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Hyperemesis Gravidarum -ˌgrav-ə-ˈdar-əm

By Antonette T. Dulay, MD, The Ohio State University College of Medicine

Hyperemesis gravidarum is extremely severe nausea and excessive vomiting during pregnancy.

Hyperemesis gravidarum differs from ordinary morning sickness. If women vomit often and have nausea to such an extent that they lose weight and become dehydrated, they have hyperemesis gravidarum. If women vomit occasionally but gain weight and are not dehydrated, they do not have hyperemesis gravidarum. The cause of hyperemesis gravidarum is unknown.

The thyroid gland may become slightly and temporarily overactive (called hyperthyroidism).

Rarely, hyperemesis gravidarum continues after 16 to 18 weeks of pregnancy. If it does, it may severely damage the liver, causing jaundice and degeneration of liver tissue. If hyperemesis gravidarum severely damages the liver or causes severe dehydration, women can become confused.


Doctors do blood and urine tests to determine whether dehydration is present and to check for electrolyte abnormalities, which may result from dehydration.

Ultrasonography is usually done to determine whether women have a hydatidiform mole (a disorder that initially resembles pregnancy—see Hydatidiform Mole) or more than one fetus (multiple births). Either condition may make vomiting more likely. Other tests may be done to rule out other possible causes of vomiting.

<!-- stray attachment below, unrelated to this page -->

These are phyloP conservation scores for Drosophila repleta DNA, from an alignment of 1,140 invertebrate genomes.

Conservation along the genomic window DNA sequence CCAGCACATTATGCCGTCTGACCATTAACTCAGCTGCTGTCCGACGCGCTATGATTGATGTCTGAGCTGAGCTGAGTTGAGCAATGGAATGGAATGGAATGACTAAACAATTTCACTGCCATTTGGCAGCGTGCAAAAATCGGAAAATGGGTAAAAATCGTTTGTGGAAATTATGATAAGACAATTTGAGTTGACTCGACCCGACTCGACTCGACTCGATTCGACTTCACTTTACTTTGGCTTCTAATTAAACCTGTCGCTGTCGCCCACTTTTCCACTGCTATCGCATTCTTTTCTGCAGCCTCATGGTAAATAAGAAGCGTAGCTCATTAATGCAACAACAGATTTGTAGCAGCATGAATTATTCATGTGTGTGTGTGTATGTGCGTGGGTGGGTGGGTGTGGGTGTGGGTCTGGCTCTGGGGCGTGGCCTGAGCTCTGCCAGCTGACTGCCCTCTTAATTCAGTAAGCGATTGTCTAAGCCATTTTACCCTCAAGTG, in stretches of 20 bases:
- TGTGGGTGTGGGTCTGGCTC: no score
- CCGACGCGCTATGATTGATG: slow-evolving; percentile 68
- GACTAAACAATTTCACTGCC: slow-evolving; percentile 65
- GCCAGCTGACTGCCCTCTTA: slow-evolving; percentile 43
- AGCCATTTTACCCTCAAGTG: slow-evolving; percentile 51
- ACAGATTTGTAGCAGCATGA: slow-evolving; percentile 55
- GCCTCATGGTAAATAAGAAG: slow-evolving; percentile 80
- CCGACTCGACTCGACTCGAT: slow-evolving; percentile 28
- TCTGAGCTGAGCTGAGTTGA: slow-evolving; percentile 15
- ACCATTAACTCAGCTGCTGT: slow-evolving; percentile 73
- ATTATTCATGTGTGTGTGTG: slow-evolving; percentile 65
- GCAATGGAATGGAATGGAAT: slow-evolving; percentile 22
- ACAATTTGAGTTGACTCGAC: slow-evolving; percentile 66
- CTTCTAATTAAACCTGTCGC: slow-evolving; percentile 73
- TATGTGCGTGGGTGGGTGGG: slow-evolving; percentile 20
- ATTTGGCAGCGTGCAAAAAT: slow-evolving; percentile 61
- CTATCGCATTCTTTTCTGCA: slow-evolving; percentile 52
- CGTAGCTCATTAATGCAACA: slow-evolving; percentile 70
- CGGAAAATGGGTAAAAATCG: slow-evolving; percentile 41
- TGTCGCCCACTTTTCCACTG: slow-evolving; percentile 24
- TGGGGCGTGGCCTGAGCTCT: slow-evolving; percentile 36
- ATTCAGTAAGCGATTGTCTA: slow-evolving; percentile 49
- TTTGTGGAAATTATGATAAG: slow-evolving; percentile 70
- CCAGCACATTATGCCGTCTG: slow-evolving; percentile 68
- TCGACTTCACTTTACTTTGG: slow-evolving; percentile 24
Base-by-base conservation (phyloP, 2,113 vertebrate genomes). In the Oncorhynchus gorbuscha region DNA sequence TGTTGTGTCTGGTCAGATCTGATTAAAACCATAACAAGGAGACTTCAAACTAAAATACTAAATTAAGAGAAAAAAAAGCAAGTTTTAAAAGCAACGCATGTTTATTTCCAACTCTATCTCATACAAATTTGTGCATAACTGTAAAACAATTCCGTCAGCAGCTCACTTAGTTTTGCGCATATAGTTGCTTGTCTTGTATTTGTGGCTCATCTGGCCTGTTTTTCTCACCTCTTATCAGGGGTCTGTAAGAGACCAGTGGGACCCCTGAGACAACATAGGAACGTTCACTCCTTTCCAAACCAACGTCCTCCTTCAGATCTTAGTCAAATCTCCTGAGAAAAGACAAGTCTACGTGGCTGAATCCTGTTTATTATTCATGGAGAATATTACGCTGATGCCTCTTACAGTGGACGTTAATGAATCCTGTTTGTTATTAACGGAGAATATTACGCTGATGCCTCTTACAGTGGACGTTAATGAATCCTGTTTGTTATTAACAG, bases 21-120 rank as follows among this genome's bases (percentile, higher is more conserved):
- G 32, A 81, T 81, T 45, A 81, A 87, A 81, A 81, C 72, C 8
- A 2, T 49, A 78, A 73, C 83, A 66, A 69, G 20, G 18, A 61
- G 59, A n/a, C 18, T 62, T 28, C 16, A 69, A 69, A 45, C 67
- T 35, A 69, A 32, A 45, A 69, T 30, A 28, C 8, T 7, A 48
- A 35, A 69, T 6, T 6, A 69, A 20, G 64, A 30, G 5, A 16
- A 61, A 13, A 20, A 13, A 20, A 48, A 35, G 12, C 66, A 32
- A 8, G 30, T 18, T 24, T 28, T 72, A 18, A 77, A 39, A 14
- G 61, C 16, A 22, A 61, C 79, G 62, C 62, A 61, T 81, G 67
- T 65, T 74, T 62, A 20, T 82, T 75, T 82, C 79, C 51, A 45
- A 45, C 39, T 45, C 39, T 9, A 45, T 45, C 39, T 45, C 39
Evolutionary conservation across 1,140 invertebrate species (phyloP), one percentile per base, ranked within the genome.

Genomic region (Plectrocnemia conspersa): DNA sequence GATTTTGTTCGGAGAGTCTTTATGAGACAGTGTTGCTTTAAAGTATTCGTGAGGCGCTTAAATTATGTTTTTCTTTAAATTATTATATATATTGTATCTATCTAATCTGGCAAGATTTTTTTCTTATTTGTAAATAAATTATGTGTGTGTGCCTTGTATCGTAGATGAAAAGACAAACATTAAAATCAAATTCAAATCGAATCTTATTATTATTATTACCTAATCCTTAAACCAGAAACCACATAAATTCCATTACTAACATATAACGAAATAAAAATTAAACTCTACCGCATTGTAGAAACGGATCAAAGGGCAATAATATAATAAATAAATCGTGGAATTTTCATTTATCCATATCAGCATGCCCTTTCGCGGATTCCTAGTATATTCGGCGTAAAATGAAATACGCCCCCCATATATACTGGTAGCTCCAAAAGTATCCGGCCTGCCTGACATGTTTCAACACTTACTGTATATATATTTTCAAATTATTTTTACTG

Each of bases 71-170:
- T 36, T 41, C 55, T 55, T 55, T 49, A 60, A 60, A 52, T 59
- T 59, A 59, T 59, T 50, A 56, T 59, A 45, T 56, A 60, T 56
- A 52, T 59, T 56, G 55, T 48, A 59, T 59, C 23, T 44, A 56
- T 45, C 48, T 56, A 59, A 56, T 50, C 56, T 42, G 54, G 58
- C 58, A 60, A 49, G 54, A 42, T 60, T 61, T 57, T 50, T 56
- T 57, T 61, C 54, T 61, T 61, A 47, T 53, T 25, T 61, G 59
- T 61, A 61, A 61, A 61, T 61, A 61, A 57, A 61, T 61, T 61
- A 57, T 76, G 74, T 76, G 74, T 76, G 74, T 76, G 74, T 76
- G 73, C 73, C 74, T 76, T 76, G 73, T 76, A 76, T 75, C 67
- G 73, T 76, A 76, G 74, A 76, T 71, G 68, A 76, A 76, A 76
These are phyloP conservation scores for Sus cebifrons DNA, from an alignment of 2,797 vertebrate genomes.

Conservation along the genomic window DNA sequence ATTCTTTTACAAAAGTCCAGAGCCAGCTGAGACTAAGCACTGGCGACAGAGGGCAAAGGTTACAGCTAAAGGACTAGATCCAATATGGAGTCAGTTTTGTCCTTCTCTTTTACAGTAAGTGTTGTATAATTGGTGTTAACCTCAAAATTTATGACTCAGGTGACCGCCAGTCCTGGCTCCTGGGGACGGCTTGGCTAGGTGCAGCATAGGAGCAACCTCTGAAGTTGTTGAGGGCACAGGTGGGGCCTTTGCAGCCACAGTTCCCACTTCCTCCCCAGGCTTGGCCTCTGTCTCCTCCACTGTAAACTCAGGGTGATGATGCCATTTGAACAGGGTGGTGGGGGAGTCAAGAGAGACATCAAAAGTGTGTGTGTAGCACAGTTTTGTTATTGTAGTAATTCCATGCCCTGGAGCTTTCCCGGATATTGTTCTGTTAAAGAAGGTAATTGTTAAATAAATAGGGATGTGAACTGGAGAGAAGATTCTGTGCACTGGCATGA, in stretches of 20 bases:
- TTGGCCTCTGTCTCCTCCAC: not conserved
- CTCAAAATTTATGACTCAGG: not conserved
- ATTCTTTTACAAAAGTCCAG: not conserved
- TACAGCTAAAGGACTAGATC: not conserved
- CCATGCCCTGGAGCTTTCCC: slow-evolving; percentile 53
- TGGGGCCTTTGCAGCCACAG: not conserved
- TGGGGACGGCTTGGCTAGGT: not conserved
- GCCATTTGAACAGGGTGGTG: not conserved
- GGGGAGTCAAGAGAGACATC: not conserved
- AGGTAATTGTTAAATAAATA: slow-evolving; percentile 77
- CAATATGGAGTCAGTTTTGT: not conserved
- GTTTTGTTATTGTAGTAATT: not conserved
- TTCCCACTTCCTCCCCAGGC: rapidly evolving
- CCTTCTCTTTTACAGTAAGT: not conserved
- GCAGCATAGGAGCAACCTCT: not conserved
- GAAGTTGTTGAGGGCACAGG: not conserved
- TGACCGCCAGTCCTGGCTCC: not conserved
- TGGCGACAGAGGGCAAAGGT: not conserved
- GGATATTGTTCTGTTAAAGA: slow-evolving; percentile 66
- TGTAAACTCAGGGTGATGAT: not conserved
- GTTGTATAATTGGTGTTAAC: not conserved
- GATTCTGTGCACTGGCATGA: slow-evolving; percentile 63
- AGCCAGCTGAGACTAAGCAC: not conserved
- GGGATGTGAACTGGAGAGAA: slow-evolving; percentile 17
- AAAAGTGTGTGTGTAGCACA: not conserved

If hyperemesis gravidarum is confirmed, the woman is given nothing by mouth at first. Instead, she is given fluids intravenously. The fluids usually contain sugar (glucose) and include electrolytes and vitamins as needed. If vomiting is severe and persists, the woman is hospitalized and continues to be given fluids containing any needed supplements. She is also given drugs to relieve nausea (antiemetics).

After the woman is rehydrated and vomiting has subsided, she is given fluids to drink. If she can tolerate fluids, she can begin eating frequent, small portions of bland foods. The size of the portions is increased as she can tolerate more food.

If symptoms recur, the treatment is repeated. Rarely, if weight loss continues and symptoms persist despite treatment, the woman is fed via a tube passed through the nose and down the throat to the small intestine for as long as necessary.

If vomiting continues despite treatment and causes continuing weight loss, jaundice, and abnormal heart rhythms, ending the pregnancy is an option. Women can discuss this option with their doctor.

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